Burnished talc, I'd mistake it for cocoa if not for its scent,
tell-tale and irresistible

Pied Piper, spice-song filling the air, in anticipation they follow invisible tether, a chorus of "Mmmm, that smells good!",
their love-song back

Redolent intoxication, breathing in present, exhaling the past

The taste of Mama's love, the feel of home

A portkey to childhood, stirring memories spicy but sweet. 


Shyly, I'm joining my brilliant writer-friend, Amber, as she invites others to join her in "using the concrete to speak of the abstract."  This week's prompt is "cinnamon."

Years ago, in one of those streaks when I fancied myself a poet, I invented a poetic form:  a Pensieve (brief explanation below but this explains more).  I haven't written much poetry lately, save the occasional haiku, but I still love the premise of a Pensieve.  It's challenging (at least for me) to attach all the senses to a subject, but by the time you finish, you've looked at something through a myriad of lenses, and maybe for the first time, have seen a different point of view or a more complete picture (when you didn't even realize one was lacking).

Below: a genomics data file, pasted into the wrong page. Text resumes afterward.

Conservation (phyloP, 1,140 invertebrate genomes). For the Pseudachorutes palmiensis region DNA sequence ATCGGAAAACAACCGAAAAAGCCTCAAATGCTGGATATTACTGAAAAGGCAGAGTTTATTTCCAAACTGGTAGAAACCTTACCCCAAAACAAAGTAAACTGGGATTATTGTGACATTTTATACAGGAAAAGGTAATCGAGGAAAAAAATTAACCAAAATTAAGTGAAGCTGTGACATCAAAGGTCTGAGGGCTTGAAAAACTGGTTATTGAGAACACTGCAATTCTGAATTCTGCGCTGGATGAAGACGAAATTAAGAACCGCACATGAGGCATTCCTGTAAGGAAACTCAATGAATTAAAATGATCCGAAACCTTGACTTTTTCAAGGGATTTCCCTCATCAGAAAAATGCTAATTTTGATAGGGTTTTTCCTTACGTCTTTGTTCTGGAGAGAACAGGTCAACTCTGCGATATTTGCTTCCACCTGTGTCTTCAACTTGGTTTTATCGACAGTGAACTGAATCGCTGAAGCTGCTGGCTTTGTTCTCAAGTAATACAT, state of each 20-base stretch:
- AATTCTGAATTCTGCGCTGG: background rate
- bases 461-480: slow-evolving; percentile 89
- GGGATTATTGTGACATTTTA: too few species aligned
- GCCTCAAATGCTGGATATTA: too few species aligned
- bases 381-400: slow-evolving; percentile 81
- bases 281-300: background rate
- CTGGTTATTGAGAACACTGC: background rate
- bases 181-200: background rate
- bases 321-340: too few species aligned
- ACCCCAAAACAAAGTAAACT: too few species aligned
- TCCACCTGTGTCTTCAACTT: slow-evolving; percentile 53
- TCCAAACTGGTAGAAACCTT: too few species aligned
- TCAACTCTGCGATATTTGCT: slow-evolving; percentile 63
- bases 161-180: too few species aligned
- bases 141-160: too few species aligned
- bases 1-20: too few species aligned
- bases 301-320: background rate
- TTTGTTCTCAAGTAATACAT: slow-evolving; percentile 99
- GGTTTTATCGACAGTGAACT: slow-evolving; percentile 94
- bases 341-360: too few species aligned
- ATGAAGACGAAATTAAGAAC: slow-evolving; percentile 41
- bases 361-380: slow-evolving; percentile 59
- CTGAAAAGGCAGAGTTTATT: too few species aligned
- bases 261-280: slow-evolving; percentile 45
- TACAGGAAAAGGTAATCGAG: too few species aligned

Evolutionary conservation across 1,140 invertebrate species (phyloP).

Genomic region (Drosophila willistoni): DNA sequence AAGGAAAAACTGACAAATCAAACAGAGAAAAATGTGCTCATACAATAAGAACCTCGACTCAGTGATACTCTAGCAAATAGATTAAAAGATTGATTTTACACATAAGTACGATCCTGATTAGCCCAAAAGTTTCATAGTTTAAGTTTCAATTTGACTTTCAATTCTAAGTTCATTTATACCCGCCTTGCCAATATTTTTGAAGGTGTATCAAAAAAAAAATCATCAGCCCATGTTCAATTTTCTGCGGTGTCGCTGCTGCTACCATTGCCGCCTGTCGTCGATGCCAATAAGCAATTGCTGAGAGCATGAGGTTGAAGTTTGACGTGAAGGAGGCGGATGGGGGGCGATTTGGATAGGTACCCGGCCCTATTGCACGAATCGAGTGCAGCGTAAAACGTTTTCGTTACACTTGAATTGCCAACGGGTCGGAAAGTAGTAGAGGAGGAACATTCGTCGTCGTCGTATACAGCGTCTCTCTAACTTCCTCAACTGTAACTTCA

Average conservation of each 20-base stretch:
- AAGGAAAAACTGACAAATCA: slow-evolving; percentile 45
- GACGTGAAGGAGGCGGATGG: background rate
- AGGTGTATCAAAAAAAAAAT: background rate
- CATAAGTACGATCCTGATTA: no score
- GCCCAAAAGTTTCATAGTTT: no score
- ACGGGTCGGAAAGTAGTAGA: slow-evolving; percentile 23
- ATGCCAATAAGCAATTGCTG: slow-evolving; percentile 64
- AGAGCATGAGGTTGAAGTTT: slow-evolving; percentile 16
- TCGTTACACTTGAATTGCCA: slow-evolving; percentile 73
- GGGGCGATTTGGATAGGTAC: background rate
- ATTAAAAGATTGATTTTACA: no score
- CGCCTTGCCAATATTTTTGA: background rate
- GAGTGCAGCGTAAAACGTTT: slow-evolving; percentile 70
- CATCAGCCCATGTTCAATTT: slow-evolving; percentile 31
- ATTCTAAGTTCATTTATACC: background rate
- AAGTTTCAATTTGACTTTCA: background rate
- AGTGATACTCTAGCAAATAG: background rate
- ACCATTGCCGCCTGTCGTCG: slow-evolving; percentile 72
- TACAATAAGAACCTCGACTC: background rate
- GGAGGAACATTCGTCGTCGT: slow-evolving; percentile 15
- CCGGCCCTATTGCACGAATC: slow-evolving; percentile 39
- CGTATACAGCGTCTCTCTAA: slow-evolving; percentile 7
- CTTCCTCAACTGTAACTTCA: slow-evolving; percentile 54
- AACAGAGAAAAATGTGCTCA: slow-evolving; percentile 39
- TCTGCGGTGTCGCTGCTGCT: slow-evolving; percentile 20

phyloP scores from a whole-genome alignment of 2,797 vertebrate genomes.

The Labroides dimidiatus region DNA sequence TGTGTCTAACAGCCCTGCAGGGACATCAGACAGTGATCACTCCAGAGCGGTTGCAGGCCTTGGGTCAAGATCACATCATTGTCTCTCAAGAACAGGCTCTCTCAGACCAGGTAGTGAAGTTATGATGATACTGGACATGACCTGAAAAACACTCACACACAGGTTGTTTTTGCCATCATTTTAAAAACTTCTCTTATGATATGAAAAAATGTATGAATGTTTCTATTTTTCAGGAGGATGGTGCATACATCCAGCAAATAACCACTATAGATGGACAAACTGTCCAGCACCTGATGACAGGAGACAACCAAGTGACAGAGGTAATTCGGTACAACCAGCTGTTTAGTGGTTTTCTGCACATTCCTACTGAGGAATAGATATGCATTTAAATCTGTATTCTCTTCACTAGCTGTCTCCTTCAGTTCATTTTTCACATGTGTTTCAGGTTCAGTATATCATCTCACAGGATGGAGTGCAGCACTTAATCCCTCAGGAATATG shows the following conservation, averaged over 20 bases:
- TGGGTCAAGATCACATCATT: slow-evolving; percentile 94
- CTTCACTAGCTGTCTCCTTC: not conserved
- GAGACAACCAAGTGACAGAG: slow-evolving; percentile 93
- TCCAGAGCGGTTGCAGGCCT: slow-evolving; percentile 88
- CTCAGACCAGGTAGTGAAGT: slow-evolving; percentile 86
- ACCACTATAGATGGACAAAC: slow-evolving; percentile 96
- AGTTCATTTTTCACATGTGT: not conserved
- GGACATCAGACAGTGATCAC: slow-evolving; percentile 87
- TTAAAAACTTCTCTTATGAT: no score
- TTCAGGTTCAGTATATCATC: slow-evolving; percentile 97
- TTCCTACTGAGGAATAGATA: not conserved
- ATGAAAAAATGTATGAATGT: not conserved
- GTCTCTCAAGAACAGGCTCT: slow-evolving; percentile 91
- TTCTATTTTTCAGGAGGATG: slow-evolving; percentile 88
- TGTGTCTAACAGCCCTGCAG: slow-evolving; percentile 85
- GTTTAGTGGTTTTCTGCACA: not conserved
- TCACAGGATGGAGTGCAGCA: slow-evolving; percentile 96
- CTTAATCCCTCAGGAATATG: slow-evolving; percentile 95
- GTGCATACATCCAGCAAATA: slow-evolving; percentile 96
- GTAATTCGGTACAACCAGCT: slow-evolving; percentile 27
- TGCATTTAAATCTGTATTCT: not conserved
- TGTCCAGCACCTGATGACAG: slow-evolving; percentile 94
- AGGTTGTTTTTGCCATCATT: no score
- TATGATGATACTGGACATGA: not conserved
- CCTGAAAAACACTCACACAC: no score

I was planning to write about the cinnamon ornaments my children made when they were littles, but I haven't yet found them as I sift through the mess my babies made when they "helped" me last year by putting away all of our Christmas stuff. I needed to see the ornaments again for inspiration….

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What is a Pensieve poem?  A titled, five-line poem; each line correlates to one of the five senses–sight, sound, scent, taste, touch–and describes the subject (title).  The goal is for the reader to take on the poem as his own, being able to "experience" your subject through your words, by seeing, hearing, smelling, tasting and feeling what you described.

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